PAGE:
From 2001 until 2011, the divorce rate rose from 2.6 percent to 3.7 percent for military couples, according to the Defense Department. The military enforces special regulations for divorces in order to protect both enlisted individuals and their spouses. These cover a gamut of issues, including processing the divorce, residency matters, compliance, custody and the division of pensions. In part one of this extended series, we’ll overview the military divorce process. Part two will address how children are affected by military divorces, and part three will cover pensions and spousal support.
Active duty personnel are immune from divorce proceedings, so that they can focus on their service to the U.S. When a military couple divorces, either party can usually file wherever they are stationed, even if neither individual is a resident of that state. In addition, they have other options as well, including filing in the state where either spouse claims legal residency.
Once the spouse files, then he or she will need to follow the laws of that state regarding the divorce, division of property and child custody and support. For clarification, contact the legal aid office at your local military base. Be advised that the JAG office can only provide general advice and cannot prepare divorce paperwork, represent clients or file the legal documents in court. Indeed, a military attorney does not need to be licensed in the state, so he or she might not know local laws. Thus, the person who files for divorce should also contact a qualified local family law attorney.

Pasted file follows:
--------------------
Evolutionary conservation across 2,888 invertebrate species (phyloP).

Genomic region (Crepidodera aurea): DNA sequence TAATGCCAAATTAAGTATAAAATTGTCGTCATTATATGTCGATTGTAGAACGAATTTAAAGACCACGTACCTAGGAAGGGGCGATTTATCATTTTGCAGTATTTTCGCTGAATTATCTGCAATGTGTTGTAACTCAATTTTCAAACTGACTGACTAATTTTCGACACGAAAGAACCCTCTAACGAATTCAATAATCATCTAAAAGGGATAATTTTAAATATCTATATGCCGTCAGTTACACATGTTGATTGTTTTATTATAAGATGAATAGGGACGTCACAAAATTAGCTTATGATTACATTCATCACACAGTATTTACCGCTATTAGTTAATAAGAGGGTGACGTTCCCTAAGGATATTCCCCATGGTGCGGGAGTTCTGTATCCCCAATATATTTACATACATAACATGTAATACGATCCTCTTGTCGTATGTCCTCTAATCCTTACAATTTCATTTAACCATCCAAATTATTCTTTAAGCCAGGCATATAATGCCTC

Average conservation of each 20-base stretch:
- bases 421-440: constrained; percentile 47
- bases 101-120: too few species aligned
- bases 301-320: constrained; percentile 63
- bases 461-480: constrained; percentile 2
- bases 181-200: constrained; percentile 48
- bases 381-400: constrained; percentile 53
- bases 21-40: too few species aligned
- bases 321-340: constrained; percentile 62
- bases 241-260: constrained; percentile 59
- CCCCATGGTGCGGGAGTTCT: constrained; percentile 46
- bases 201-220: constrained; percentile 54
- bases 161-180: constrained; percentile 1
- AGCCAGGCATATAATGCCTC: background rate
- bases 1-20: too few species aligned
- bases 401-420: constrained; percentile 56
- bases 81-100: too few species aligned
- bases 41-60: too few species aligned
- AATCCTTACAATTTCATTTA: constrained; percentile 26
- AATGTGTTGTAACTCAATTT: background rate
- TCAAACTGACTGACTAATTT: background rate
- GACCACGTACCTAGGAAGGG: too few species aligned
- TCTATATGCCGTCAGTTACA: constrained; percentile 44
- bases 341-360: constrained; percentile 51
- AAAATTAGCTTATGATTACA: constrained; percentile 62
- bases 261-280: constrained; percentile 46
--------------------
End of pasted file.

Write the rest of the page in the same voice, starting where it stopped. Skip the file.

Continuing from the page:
Military Identification Cards
The military member does not have the right to confiscate his or her spouse’s ID card, since those cards are granted by Congress and not by the military person. If the spouse does confiscate the card, he or she can face larceny charges. Even when the spouse refuses to sign a card, the Personnel Office can still issue one. However, the nonmilitary spouse will likely lose the card upon divorce, except if the spouse served for at least 20 years and if the couple was also married for at least 20 years. The ID card qualifies the spouse for medical, theater, commissary and other benefits. If the former spouse remarries, he or she will lose those benefits.
Understanding the Nuances of a Military Divorce
In addition to state laws, military personnel need to adhere to specific federal regulations when it comes to divorce. Our experienced legal team knows how to navigate the complex issues related to military separations. Call us for a no-obligation consultation at 763-323-6555.